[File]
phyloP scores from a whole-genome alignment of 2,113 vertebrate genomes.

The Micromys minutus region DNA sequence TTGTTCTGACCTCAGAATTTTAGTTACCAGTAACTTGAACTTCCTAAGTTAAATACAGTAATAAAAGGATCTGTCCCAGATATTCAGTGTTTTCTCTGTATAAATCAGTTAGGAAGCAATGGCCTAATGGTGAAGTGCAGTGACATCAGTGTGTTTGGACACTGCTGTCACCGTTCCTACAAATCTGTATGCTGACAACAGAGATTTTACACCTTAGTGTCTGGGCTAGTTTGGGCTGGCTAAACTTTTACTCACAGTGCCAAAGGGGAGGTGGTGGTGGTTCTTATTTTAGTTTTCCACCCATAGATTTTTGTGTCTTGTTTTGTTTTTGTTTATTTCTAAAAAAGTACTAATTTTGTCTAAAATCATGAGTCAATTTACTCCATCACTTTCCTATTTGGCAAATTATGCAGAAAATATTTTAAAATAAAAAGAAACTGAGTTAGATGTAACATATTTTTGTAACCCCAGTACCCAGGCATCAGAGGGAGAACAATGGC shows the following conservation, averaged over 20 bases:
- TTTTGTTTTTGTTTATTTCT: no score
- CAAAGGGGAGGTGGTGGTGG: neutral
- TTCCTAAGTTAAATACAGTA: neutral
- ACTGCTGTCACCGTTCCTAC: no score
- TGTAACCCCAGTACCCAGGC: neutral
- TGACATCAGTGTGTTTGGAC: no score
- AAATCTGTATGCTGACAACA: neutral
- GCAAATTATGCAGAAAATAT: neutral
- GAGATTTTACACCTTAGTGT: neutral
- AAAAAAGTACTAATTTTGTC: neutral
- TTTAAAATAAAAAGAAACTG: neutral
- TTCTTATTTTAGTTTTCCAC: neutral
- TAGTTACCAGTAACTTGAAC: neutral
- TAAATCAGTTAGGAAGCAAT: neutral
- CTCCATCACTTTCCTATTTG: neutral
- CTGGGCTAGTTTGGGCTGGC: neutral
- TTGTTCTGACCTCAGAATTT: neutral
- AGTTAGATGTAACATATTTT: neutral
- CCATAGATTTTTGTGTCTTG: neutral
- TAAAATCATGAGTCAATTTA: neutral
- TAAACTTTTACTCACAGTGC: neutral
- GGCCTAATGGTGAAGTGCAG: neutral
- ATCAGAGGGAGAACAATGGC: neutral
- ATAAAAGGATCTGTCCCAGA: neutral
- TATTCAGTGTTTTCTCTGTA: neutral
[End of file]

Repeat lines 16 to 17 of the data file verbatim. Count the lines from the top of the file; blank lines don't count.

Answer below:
- TAAATCAGTTAGGAAGCAAT: neutral
- CTCCATCACTTTCCTATTTG: neutral